The Fox News report putting the number of weapons at 17 percent has more holes and doublethink in it; I bet D.S. sent it to them…hmm, Don Shanity, perhaps? Anyhow, like all conflicting calculations by parties with different vested interests, the glorious goblet of truth lies somewhere in between. And given the sources of both figures, as well as the fact that there are as many as 6000 commercial gun stores on the U.S. side of the border (3 per square mile) and 0 in Mexico, I’ll bet my bottom peso the actual number’s a bit closer to that of DHS.

All of this misses the point once again: given the fact that, since the Cold War, we have been steadily exporting far larger amounts of weaponry each year to the rest of the world, including dictators as vile as Pinochet and Somoza, and are now far ahead of any other nation as the world’s chief arms exporter — we, as citizens of the country with far more beneficial and virtuous talents and contributions to offer history, should, at the very least, be ashamed.

Bryan Varela
via email

Raising The Wrong Bill

I enjoyed “Church on Sunday?” (Cover Story, April 9) by Matthew Lickona and found it to be interesting. I must say, though, that there is some misinformation, perhaps just a name mixed up with another name. In the paragraph “By Whose Authority Do I Speak for God?” there is reference to a Pastor Bill Britton in Springfield, Missouri, who raised a man, whom Britton refers to as his father, from the dead the night before in a service.

I would like to clear the record on this. Pastor Bill Britton from Springfield, Missouri, is my dad, and we never had anyone raised from the dead in our church, most specifically Britton’s father, as he has been dead for many years. There was no reference of date when this trip to Missouri was taken. I would be interested in the author’s sources. Britton died in 1985 in Riverside, California. Perhaps this is simply a wrong name inserted into the story. There are a few other Bill Brittons (none in Springfield, Missouri), and my dad was often confused with Bill Bright, one of the founders of Campus Crusade for Christ. If this story of the man raised from the dead was metaphorically speaking, it was not clarified as such.

For the sake of my dad’s memory and ministry, I would prefer that he is not credited to the story in your recent cover article. Please follow up with a correction.

Becky Britton Volz
via email

Matthew Lickona responds: My source for this story was Father Jon Braun, who visited Pastor Bill Britton in Springfield, Missouri, in the early ’70s. I contacted Father Braun with regard to your concern, and he replied: “The story is exactly as printed. The most I would grant is that it is possible that he said, ‘He died last night and was raised from the dead.’ I can perhaps understand Ms. Volz’s concern, but I am not mistaken.”

More from SDReader


lallaw May 13, 2009 @ 3:41 a.m.

Dear Neil Allen of Talmadge, in re: Ms. Atassi's cover article of April 30, 2009. I find the need to slightly mangle a well-worn portion of verse: me thinks you doth protest too much. What could have possibly set you off to pen that vivisection of this author, both as an author and a human being? The article documented Ms. Atassi's struggle to extricate herself from her own predicament of joblessness, semi-hopelessness, and ennui...likening it to the sea turtle that can't seem to leave the warm water effluent of San Diego's treatment plants even though it too knows it doesn't belong. At least that is what I read in that article. I saw none of the unpleasantness you complained of.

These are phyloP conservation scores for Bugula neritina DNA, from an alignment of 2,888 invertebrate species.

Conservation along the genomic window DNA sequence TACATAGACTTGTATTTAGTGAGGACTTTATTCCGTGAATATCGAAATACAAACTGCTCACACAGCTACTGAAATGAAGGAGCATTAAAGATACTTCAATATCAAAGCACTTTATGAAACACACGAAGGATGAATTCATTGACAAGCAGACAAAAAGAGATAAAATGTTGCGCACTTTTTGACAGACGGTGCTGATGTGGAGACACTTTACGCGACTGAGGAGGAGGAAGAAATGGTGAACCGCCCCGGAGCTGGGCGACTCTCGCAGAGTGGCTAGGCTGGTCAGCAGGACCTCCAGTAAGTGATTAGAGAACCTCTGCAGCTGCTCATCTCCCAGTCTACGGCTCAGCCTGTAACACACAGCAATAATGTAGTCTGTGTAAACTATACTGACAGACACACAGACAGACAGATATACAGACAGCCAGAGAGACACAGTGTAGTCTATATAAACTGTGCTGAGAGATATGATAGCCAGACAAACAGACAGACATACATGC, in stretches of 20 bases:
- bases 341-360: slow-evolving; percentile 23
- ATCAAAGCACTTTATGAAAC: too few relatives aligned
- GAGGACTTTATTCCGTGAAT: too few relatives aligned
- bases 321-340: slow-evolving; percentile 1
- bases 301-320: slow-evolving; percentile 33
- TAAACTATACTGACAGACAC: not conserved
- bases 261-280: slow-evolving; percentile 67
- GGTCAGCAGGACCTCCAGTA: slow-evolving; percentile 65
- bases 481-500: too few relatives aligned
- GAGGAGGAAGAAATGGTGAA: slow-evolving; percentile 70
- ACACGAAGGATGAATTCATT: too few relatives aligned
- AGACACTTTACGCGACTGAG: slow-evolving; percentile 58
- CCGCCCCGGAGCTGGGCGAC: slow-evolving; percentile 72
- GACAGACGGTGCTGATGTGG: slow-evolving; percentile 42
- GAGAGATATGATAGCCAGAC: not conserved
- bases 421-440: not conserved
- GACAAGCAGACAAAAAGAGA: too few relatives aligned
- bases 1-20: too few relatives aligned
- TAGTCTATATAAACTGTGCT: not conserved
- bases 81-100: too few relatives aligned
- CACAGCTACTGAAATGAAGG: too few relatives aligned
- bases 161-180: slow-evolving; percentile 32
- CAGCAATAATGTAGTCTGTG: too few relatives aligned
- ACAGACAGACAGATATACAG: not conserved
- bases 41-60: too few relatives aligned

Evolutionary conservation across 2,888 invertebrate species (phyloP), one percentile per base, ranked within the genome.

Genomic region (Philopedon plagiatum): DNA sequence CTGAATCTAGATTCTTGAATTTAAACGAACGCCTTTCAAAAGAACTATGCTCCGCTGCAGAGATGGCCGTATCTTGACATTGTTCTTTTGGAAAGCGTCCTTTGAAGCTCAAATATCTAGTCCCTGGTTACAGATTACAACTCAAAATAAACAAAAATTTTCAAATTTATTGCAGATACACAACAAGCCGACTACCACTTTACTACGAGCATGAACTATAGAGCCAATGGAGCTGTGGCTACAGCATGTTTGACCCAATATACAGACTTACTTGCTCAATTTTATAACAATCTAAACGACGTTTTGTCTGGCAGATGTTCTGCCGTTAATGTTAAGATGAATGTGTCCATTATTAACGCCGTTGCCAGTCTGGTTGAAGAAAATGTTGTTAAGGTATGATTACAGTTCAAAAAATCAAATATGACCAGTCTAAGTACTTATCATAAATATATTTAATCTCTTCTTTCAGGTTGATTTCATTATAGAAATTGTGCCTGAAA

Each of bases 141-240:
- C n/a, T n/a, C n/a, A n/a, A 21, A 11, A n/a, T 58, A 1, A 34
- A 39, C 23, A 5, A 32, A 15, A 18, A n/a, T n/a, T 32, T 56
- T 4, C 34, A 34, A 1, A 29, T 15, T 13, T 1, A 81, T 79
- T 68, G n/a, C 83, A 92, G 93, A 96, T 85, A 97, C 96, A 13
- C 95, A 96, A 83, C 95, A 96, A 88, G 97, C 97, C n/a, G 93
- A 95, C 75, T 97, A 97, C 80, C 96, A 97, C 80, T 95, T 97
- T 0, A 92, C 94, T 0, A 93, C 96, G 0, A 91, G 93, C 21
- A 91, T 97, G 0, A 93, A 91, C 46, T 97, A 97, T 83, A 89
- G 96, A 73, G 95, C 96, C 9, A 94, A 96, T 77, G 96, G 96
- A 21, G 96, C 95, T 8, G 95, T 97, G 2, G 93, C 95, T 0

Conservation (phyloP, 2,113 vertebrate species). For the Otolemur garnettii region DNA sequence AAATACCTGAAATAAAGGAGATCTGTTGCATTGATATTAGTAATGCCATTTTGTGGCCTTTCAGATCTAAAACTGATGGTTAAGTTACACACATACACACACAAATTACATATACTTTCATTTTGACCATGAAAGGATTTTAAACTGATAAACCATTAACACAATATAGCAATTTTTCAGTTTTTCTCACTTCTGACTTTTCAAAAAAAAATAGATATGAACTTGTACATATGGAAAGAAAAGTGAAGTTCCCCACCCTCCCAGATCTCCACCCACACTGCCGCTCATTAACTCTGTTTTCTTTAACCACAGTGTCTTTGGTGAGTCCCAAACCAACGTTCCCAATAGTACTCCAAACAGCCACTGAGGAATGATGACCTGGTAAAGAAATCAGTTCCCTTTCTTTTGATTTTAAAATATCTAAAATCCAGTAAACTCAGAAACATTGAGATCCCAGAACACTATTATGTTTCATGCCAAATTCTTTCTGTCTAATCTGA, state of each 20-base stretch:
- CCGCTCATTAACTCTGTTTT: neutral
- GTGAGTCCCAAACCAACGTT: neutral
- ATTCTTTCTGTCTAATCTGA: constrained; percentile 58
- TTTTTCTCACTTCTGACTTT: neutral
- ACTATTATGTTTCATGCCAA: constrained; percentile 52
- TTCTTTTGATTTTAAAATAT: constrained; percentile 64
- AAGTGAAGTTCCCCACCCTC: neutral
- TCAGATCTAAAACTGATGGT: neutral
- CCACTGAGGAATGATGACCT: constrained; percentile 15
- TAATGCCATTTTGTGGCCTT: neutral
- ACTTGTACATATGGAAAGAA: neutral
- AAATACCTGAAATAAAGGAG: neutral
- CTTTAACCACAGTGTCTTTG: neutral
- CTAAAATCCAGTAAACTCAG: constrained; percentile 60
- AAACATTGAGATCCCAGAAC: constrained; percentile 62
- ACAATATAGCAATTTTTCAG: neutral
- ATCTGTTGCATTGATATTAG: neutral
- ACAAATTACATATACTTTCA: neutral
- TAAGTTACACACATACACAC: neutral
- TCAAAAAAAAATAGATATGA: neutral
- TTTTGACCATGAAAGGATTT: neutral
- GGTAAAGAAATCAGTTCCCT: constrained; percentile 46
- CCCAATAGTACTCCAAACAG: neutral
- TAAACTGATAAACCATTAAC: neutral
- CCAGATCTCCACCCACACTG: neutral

I was entertained and bemused when I read it and it reminded me of that time I think many people go through, that period of life post high school (sometimes post college) but before the heavy hand of adulthood gives us a shoulder tap, when we still aren't sure what we want to be when we grow up. Or if we can grow up and grow away. We know we have to, and we want to be independent, but something - either a lack of frontal lobe development, low blood sugar, or fear - something holds us firmly in place. Both longing and loathing the comforts and security of childhood we can't seem to leave. Again, much like the misplaced sea turtles along our shores.

Could you not read her own self-loathing for her lack of motivation and direction? And it is she who seemed to despise the idea of marrying simply to have a purpose, as I recall. Furthermore, I would point out that she is doing at least one thing constructive: she is writing; writing well, and getting paid for it! I didn't pick up the intentional slacker in her tale. I could be wrong, but the article had more of a calming and sober effect on me as opposed to inspiring a call to arms against a presumed malingering post pubescent!

With all due respect, you were a bit hard on the gal and it makes me wonder if you have a 20 (or 30)-some living in your basement who thinks the delivery job you got him at Pizza Hut is beneath him while he steals your loose change left on the dryer. Even wayward sea turtles deserve a little love...and a second chance.

Lisa A. Leitter La Mesa


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